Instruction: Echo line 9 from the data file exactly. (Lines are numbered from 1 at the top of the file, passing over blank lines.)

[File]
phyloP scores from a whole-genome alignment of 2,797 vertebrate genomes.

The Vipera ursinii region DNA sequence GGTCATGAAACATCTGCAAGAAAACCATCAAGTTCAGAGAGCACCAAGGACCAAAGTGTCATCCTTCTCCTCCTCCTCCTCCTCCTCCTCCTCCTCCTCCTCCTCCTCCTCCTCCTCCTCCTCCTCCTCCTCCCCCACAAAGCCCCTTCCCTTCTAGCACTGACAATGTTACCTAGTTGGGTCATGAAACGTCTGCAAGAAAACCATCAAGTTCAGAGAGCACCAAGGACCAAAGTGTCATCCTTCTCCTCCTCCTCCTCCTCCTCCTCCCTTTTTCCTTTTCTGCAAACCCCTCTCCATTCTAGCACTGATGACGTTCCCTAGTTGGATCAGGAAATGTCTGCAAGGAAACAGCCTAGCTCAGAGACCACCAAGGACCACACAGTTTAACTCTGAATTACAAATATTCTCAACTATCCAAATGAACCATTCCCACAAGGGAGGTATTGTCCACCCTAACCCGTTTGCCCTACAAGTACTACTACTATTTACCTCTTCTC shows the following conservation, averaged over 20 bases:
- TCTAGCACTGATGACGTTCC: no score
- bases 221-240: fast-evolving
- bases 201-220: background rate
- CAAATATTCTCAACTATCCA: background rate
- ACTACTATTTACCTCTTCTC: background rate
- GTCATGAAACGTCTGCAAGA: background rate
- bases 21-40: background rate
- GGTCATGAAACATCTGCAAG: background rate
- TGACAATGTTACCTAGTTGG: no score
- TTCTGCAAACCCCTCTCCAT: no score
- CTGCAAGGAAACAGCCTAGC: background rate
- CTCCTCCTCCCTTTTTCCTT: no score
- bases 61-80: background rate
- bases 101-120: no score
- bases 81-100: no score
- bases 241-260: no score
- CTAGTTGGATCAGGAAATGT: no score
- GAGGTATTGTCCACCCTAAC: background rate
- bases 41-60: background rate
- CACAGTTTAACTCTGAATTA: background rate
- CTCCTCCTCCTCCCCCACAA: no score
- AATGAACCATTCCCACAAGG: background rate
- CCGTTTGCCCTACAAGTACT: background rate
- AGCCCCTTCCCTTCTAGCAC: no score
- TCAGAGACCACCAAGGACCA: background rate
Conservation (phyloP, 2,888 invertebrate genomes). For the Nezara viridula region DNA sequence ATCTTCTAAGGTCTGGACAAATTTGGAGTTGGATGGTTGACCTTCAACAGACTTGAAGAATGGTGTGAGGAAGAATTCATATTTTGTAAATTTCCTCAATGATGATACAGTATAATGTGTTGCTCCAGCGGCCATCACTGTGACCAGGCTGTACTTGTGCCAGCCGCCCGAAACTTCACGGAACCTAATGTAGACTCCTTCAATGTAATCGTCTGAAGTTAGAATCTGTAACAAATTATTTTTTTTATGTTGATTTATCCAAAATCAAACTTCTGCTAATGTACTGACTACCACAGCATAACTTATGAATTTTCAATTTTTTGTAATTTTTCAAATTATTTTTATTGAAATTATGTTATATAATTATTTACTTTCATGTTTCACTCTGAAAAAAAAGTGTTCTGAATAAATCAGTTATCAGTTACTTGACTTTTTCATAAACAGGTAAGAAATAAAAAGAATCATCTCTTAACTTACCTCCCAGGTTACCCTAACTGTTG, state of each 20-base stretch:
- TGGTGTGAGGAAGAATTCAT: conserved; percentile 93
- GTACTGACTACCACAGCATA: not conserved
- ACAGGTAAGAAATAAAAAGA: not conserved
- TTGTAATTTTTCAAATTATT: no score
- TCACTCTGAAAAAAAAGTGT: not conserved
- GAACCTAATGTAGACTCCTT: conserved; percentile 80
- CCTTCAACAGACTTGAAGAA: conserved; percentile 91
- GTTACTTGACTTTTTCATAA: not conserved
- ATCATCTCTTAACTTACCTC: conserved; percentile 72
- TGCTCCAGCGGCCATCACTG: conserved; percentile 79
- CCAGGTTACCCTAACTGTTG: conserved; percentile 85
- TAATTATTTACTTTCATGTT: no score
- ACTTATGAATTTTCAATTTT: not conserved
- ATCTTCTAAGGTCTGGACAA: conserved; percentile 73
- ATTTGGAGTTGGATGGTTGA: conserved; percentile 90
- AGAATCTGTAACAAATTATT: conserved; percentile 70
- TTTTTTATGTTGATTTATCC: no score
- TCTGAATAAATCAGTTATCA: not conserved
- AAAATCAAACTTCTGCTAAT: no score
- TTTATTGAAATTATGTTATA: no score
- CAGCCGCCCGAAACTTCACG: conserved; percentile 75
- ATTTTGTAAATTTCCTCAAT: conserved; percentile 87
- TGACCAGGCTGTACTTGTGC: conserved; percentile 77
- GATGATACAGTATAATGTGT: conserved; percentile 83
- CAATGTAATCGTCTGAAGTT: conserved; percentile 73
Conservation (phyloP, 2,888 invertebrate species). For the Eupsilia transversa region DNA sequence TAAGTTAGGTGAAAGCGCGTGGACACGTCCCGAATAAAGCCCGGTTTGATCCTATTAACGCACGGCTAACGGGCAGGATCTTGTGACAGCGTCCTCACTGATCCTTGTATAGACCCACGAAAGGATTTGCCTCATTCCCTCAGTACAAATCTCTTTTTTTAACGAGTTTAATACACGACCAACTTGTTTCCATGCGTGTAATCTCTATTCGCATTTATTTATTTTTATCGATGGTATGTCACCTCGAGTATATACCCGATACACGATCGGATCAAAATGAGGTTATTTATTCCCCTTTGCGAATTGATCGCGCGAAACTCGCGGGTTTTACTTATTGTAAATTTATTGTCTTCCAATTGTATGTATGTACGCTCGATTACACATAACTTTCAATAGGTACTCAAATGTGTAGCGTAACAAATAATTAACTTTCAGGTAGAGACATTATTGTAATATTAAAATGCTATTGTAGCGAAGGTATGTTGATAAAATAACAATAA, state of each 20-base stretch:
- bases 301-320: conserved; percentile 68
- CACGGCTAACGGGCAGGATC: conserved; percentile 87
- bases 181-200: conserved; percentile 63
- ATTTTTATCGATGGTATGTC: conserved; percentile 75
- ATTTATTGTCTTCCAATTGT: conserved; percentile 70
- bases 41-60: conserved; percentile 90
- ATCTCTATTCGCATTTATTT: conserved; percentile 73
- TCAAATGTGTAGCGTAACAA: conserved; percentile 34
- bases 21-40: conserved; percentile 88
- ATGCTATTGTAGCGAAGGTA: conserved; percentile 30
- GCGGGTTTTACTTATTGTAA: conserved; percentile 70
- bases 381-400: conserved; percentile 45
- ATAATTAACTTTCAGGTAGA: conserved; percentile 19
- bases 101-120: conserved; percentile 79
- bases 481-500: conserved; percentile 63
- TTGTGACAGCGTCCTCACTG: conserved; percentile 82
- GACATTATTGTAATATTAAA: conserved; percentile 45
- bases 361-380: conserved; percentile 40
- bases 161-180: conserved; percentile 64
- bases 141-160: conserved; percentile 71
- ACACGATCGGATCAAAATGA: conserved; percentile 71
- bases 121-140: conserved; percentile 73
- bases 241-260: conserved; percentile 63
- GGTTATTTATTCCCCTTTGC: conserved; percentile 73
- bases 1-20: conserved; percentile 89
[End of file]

- bases 21-40: background rate